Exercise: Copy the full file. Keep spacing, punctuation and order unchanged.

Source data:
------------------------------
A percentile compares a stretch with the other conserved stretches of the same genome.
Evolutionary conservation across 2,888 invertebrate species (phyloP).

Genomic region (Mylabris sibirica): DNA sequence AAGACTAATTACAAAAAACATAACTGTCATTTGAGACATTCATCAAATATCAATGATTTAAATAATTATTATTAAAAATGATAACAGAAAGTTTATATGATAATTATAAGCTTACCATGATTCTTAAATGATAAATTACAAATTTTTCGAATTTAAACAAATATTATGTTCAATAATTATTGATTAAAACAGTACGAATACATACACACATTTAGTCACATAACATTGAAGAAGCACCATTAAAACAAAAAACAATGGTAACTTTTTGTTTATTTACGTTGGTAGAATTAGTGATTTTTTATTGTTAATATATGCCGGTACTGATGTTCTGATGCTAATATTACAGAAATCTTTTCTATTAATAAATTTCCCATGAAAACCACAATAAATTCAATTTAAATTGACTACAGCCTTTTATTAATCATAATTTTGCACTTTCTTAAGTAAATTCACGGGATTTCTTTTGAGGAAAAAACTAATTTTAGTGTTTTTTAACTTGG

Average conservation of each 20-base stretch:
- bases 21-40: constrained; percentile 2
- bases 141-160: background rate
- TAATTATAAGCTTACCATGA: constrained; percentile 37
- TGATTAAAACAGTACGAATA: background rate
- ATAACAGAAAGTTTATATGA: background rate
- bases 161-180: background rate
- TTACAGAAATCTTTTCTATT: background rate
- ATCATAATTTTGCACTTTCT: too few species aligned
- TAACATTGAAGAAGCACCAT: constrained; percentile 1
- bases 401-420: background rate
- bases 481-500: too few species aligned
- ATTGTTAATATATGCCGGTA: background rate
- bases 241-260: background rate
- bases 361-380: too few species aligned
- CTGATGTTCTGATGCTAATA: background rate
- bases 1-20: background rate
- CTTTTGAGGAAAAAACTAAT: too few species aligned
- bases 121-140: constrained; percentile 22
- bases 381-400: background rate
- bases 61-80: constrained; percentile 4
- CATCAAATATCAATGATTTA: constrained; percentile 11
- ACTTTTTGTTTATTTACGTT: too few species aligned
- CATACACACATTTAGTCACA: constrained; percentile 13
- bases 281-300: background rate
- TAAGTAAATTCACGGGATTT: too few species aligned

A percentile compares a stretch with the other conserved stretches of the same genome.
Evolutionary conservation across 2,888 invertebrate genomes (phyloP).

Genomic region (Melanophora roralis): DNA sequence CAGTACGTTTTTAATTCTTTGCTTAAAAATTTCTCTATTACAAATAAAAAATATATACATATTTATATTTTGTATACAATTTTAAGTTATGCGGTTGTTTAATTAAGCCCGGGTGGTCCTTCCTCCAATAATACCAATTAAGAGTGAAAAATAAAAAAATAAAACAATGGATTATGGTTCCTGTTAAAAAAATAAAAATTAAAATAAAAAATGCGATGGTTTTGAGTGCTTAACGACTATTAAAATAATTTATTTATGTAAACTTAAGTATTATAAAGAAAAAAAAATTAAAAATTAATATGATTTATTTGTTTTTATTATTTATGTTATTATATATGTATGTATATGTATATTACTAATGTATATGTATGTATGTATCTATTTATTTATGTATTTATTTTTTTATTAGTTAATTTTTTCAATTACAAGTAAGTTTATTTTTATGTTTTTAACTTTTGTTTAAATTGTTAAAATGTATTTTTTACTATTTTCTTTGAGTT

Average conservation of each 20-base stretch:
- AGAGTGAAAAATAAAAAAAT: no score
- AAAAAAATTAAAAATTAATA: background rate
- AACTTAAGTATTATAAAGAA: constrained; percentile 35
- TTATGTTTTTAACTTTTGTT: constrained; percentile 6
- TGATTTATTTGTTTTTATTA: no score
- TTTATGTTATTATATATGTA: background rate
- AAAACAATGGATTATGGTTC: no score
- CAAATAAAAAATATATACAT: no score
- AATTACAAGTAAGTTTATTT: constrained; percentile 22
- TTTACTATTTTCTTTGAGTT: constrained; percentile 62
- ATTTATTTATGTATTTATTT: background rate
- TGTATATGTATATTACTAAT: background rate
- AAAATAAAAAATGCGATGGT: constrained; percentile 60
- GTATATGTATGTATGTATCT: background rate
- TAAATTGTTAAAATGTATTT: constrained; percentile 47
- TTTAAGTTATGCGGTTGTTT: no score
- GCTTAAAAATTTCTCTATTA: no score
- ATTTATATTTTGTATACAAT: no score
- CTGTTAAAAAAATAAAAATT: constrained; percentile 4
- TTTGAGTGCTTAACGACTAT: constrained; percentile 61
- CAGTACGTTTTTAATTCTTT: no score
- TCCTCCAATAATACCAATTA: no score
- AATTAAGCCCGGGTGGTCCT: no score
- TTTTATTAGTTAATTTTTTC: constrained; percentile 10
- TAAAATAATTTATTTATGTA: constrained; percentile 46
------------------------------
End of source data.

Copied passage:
A percentile compares a stretch with the other conserved stretches of the same genome.
Evolutionary conservation across 2,888 invertebrate species (phyloP).

Genomic region (Mylabris sibirica): DNA sequence AAGACTAATTACAAAAAACATAACTGTCATTTGAGACATTCATCAAATATCAATGATTTAAATAATTATTATTAAAAATGATAACAGAAAGTTTATATGATAATTATAAGCTTACCATGATTCTTAAATGATAAATTACAAATTTTTCGAATTTAAACAAATATTATGTTCAATAATTATTGATTAAAACAGTACGAATACATACACACATTTAGTCACATAACATTGAAGAAGCACCATTAAAACAAAAAACAATGGTAACTTTTTGTTTATTTACGTTGGTAGAATTAGTGATTTTTTATTGTTAATATATGCCGGTACTGATGTTCTGATGCTAATATTACAGAAATCTTTTCTATTAATAAATTTCCCATGAAAACCACAATAAATTCAATTTAAATTGACTACAGCCTTTTATTAATCATAATTTTGCACTTTCTTAAGTAAATTCACGGGATTTCTTTTGAGGAAAAAACTAATTTTAGTGTTTTTTAACTTGG

Average conservation of each 20-base stretch:
- bases 21-40: constrained; percentile 2
- bases 141-160: background rate
- TAATTATAAGCTTACCATGA: constrained; percentile 37
- TGATTAAAACAGTACGAATA: background rate
- ATAACAGAAAGTTTATATGA: background rate
- bases 161-180: background rate
- TTACAGAAATCTTTTCTATT: background rate
- ATCATAATTTTGCACTTTCT: too few species aligned
- TAACATTGAAGAAGCACCAT: constrained; percentile 1
- bases 401-420: background rate
- bases 481-500: too few species aligned
- ATTGTTAATATATGCCGGTA: background rate
- bases 241-260: background rate
- bases 361-380: too few species aligned
- CTGATGTTCTGATGCTAATA: background rate
- bases 1-20: background rate
- CTTTTGAGGAAAAAACTAAT: too few species aligned
- bases 121-140: constrained; percentile 22
- bases 381-400: background rate
- bases 61-80: constrained; percentile 4
- CATCAAATATCAATGATTTA: constrained; percentile 11
- ACTTTTTGTTTATTTACGTT: too few species aligned
- CATACACACATTTAGTCACA: constrained; percentile 13
- bases 281-300: background rate
- TAAGTAAATTCACGGGATTT: too few species aligned

A percentile compares a stretch with the other conserved stretches of the same genome.
Evolutionary conservation across 2,888 invertebrate genomes (phyloP).

Genomic region (Melanophora roralis): DNA sequence CAGTACGTTTTTAATTCTTTGCTTAAAAATTTCTCTATTACAAATAAAAAATATATACATATTTATATTTTGTATACAATTTTAAGTTATGCGGTTGTTTAATTAAGCCCGGGTGGTCCTTCCTCCAATAATACCAATTAAGAGTGAAAAATAAAAAAATAAAACAATGGATTATGGTTCCTGTTAAAAAAATAAAAATTAAAATAAAAAATGCGATGGTTTTGAGTGCTTAACGACTATTAAAATAATTTATTTATGTAAACTTAAGTATTATAAAGAAAAAAAAATTAAAAATTAATATGATTTATTTGTTTTTATTATTTATGTTATTATATATGTATGTATATGTATATTACTAATGTATATGTATGTATGTATCTATTTATTTATGTATTTATTTTTTTATTAGTTAATTTTTTCAATTACAAGTAAGTTTATTTTTATGTTTTTAACTTTTGTTTAAATTGTTAAAATGTATTTTTTACTATTTTCTTTGAGTT

Average conservation of each 20-base stretch:
- AGAGTGAAAAATAAAAAAAT: no score
- AAAAAAATTAAAAATTAATA: background rate
- AACTTAAGTATTATAAAGAA: constrained; percentile 35
- TTATGTTTTTAACTTTTGTT: constrained; percentile 6
- TGATTTATTTGTTTTTATTA: no score
- TTTATGTTATTATATATGTA: background rate
- AAAACAATGGATTATGGTTC: no score
- CAAATAAAAAATATATACAT: no score
- AATTACAAGTAAGTTTATTT: constrained; percentile 22
- TTTACTATTTTCTTTGAGTT: constrained; percentile 62
- ATTTATTTATGTATTTATTT: background rate
- TGTATATGTATATTACTAAT: background rate
- AAAATAAAAAATGCGATGGT: constrained; percentile 60
- GTATATGTATGTATGTATCT: background rate
- TAAATTGTTAAAATGTATTT: constrained; percentile 47
- TTTAAGTTATGCGGTTGTTT: no score
- GCTTAAAAATTTCTCTATTA: no score
- ATTTATATTTTGTATACAAT: no score
- CTGTTAAAAAAATAAAAATT: constrained; percentile 4
- TTTGAGTGCTTAACGACTAT: constrained; percentile 61
- CAGTACGTTTTTAATTCTTT: no score
- TCCTCCAATAATACCAATTA: no score
- AATTAAGCCCGGGTGGTCCT: no score
- TTTTATTAGTTAATTTTTTC: constrained; percentile 10
- TAAAATAATTTATTTATGTA: constrained; percentile 46